The European Implementation Network (EIN) this month published two new documents aimed at aiding civil society organisations to further the implementation of judgments of the European Court of Human Rights. The first relates to the creation of so-called national Implementation Hubs, in which NGOs can cooperate, complement eahc other's strategies and share the burden of the work (available in English, Romanian and Russian). This is the abstract:
'As recognition of the importance of ECtHR implementation grows, EIN members and partners are leading the way in turning that attention into effective civil society action. However, it is usually impossible for a single organisation to carry out all of the civil society work on ECtHR implementation which would be desired in each country. The ECtHR implementation challenge is significant - with an average of 26 leading cases pending in each Council of Europe member state, each representing a structural and/or systemic human rights problem. It is usually impossible for a single organisation to cover all of the cases pending for their country.
Creating a national “implementation hub” can help share the burden of implementation work. Implementation hubs carry out a wide range of activities to improve the engagement of civil society with the implementation of ECtHR judgments, as well as improve the authorities’ approach to ECtHR implementation as a whole.'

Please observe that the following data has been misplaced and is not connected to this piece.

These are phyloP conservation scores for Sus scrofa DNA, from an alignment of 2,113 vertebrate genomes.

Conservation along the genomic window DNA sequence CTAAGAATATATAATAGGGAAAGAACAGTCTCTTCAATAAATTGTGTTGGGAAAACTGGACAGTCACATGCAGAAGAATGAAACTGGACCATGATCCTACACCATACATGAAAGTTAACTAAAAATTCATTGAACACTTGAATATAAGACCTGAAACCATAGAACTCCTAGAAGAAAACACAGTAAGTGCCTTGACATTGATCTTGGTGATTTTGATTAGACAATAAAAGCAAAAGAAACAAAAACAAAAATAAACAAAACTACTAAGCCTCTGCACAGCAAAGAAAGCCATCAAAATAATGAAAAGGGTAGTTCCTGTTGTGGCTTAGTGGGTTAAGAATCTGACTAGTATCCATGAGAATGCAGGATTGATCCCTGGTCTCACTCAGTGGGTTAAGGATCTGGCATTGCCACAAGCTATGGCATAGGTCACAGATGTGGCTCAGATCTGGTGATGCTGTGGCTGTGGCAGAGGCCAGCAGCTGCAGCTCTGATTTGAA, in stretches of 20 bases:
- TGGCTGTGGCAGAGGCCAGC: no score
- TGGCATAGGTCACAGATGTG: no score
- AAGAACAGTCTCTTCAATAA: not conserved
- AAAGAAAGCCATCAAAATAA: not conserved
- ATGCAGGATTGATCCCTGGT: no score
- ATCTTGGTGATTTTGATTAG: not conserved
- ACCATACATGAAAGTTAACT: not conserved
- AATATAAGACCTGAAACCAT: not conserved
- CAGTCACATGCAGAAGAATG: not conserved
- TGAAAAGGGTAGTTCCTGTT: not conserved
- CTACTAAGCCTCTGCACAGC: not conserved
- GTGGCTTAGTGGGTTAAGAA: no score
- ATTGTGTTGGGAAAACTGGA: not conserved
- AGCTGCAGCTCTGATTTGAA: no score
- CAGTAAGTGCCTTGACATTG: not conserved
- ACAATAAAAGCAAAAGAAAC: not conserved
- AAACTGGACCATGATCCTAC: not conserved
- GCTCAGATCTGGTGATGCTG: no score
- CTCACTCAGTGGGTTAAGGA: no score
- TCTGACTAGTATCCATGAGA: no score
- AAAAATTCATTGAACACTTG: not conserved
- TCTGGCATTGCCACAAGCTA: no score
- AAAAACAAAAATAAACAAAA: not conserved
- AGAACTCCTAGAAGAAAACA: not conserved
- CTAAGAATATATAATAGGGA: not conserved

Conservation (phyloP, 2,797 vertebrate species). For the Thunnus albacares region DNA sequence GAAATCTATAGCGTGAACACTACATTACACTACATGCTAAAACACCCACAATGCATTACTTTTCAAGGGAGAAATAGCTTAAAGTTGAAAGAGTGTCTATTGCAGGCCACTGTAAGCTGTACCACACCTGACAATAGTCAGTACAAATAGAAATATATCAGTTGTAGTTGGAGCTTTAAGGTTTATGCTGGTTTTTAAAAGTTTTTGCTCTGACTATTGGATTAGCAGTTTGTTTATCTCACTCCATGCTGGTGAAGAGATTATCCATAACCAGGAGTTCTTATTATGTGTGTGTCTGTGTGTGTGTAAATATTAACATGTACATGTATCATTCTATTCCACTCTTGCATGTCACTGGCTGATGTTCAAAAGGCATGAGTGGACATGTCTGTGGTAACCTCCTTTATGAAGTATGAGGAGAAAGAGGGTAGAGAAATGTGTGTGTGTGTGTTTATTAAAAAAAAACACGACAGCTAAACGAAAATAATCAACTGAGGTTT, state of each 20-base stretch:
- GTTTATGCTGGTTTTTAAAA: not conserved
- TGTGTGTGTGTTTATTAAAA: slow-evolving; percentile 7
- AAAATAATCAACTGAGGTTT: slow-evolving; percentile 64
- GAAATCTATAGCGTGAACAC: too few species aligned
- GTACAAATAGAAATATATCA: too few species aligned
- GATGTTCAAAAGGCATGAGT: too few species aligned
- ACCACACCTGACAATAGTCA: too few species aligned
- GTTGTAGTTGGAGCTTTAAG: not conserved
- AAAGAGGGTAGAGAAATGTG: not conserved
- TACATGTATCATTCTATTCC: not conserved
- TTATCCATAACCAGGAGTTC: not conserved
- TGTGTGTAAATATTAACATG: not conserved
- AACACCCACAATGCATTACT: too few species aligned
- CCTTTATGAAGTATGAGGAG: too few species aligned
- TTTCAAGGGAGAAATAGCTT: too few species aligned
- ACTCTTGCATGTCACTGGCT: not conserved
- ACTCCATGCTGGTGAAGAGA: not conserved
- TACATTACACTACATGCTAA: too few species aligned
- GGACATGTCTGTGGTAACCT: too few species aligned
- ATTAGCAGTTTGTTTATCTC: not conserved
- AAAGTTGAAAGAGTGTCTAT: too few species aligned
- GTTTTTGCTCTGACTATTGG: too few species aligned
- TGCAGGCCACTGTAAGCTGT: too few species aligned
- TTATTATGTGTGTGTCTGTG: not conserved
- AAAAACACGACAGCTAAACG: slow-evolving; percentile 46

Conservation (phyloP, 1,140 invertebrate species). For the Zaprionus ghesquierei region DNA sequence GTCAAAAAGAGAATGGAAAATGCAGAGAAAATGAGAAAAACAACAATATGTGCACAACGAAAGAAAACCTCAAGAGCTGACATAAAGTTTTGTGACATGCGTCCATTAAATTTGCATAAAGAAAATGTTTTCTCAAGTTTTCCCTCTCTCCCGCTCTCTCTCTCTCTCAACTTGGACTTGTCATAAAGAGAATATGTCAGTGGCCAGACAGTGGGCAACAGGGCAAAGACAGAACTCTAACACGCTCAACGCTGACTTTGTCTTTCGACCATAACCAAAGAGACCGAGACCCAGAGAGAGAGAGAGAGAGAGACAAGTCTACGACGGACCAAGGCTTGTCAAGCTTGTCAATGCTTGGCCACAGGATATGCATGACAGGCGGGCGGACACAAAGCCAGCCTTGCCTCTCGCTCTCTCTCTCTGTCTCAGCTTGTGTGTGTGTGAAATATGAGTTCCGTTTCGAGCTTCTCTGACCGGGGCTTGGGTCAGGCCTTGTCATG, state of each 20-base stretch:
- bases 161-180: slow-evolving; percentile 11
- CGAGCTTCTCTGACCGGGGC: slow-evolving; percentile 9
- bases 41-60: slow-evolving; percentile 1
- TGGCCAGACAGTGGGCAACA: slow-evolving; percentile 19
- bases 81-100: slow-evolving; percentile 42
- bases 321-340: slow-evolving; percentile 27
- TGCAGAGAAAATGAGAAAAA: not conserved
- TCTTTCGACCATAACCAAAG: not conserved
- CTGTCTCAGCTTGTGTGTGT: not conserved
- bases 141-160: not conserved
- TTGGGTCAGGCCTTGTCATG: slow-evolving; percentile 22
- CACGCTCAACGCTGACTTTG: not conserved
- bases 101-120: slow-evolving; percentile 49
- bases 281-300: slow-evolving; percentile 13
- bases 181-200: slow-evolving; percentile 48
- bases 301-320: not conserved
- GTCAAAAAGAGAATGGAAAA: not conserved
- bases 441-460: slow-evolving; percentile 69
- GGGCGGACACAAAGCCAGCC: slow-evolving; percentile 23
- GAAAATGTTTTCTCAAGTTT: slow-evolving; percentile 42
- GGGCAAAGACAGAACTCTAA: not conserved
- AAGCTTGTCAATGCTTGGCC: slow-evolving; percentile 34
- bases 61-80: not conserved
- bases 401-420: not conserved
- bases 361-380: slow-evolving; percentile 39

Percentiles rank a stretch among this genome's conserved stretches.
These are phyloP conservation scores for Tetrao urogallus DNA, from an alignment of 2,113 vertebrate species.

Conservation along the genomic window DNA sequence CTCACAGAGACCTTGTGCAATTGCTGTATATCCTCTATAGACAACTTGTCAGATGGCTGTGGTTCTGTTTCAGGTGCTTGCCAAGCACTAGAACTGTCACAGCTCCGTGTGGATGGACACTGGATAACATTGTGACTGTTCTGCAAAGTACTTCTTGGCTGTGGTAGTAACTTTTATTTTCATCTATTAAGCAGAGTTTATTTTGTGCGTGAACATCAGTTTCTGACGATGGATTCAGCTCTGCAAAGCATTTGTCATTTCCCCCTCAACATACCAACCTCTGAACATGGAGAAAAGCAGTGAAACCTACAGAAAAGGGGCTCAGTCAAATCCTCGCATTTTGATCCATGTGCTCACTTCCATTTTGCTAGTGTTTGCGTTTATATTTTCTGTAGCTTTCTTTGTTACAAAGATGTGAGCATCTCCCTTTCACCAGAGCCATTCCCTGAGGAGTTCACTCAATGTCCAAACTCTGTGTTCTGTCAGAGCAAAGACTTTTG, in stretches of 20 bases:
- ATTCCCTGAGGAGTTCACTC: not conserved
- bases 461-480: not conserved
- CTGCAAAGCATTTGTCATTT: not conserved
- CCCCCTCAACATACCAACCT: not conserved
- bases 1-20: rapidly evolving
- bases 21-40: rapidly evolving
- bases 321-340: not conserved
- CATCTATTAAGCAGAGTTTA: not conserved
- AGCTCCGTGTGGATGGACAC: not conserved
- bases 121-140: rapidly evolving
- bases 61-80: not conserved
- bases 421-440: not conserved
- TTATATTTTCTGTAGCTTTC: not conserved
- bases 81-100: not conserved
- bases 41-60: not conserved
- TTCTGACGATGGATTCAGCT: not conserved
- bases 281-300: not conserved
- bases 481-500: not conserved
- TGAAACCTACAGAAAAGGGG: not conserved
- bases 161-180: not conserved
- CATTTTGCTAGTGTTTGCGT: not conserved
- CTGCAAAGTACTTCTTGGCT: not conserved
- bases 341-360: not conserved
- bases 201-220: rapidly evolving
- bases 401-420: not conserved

The second publication is entitled Holding Governments Accountable for Their ECtHR Implementation Record (available in English). This is the abstract:
'EIN has produced a new resource on how NGOs can report on the implementation record of their country, to encourage governments to engage positively with the implementation process. Putting relevant government authorities face to face with data that accurately reflect their implementation record is the primary starting point for holding them accountable.
Key indicators of a country’s capacity to fully implement judgments of the European Court of Human Rights include:
- The overall number of leading cases pending;
- The proportion of leading cases pending; and
- The average time leading cases have been pending.
This guide also looks at how awareness about states’ ECtHR implementation records can be promoted through different types of advocacy activities, and how these activities can also inform the creation and efforts of domestic implementation oversight mechanisms.
The implementation of ECtHR judgments is a long-term process. Often, cases go inactive, and sometimes they are not sufficiently or seriously engaged with by the authorities. In other cases, we see a lack of immediate response to time-sensitive issues. We hope this guide will help enhance ECtHR implementation, by helping civil society motivate governments to address their track record.'